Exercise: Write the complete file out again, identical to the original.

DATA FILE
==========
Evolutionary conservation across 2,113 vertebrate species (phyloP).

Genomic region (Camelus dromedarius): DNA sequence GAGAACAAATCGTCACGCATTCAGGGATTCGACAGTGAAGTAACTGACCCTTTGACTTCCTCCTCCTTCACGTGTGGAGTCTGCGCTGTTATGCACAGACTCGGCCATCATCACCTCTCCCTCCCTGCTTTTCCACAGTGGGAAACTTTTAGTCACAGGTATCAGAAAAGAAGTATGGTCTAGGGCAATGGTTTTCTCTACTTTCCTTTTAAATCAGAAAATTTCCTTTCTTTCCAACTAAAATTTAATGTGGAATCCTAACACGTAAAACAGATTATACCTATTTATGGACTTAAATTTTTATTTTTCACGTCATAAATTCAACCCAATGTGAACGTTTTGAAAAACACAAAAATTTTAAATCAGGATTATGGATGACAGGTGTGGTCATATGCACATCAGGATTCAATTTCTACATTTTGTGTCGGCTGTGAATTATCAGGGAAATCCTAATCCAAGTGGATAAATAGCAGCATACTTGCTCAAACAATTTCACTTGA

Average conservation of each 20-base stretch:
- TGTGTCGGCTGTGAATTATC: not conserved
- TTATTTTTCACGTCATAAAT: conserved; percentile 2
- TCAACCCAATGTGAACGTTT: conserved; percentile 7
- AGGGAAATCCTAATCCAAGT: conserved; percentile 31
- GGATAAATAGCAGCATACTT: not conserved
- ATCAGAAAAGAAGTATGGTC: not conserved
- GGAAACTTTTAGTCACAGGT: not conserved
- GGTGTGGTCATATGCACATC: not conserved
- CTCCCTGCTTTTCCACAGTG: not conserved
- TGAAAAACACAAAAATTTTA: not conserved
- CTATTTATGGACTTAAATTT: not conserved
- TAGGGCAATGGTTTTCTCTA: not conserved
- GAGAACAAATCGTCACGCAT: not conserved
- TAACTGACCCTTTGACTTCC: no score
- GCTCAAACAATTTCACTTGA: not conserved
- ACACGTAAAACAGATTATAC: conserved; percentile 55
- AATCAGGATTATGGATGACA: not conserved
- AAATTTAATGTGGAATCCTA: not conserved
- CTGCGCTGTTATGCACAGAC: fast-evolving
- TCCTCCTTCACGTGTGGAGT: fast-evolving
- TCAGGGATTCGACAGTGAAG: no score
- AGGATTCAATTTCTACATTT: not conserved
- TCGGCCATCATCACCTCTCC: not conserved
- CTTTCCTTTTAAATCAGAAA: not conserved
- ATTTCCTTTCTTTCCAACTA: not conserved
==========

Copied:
Evolutionary conservation across 2,113 vertebrate species (phyloP).

Genomic region (Camelus dromedarius): DNA sequence GAGAACAAATCGTCACGCATTCAGGGATTCGACAGTGAAGTAACTGACCCTTTGACTTCCTCCTCCTTCACGTGTGGAGTCTGCGCTGTTATGCACAGACTCGGCCATCATCACCTCTCCCTCCCTGCTTTTCCACAGTGGGAAACTTTTAGTCACAGGTATCAGAAAAGAAGTATGGTCTAGGGCAATGGTTTTCTCTACTTTCCTTTTAAATCAGAAAATTTCCTTTCTTTCCAACTAAAATTTAATGTGGAATCCTAACACGTAAAACAGATTATACCTATTTATGGACTTAAATTTTTATTTTTCACGTCATAAATTCAACCCAATGTGAACGTTTTGAAAAACACAAAAATTTTAAATCAGGATTATGGATGACAGGTGTGGTCATATGCACATCAGGATTCAATTTCTACATTTTGTGTCGGCTGTGAATTATCAGGGAAATCCTAATCCAAGTGGATAAATAGCAGCATACTTGCTCAAACAATTTCACTTGA

Average conservation of each 20-base stretch:
- TGTGTCGGCTGTGAATTATC: not conserved
- TTATTTTTCACGTCATAAAT: conserved; percentile 2
- TCAACCCAATGTGAACGTTT: conserved; percentile 7
- AGGGAAATCCTAATCCAAGT: conserved; percentile 31
- GGATAAATAGCAGCATACTT: not conserved
- ATCAGAAAAGAAGTATGGTC: not conserved
- GGAAACTTTTAGTCACAGGT: not conserved
- GGTGTGGTCATATGCACATC: not conserved
- CTCCCTGCTTTTCCACAGTG: not conserved
- TGAAAAACACAAAAATTTTA: not conserved
- CTATTTATGGACTTAAATTT: not conserved
- TAGGGCAATGGTTTTCTCTA: not conserved
- GAGAACAAATCGTCACGCAT: not conserved
- TAACTGACCCTTTGACTTCC: no score
- GCTCAAACAATTTCACTTGA: not conserved
- ACACGTAAAACAGATTATAC: conserved; percentile 55
- AATCAGGATTATGGATGACA: not conserved
- AAATTTAATGTGGAATCCTA: not conserved
- CTGCGCTGTTATGCACAGAC: fast-evolving
- TCCTCCTTCACGTGTGGAGT: fast-evolving
- TCAGGGATTCGACAGTGAAG: no score
- AGGATTCAATTTCTACATTT: not conserved
- TCGGCCATCATCACCTCTCC: not conserved
- CTTTCCTTTTAAATCAGAAA: not conserved
- ATTTCCTTTCTTTCCAACTA: not conserved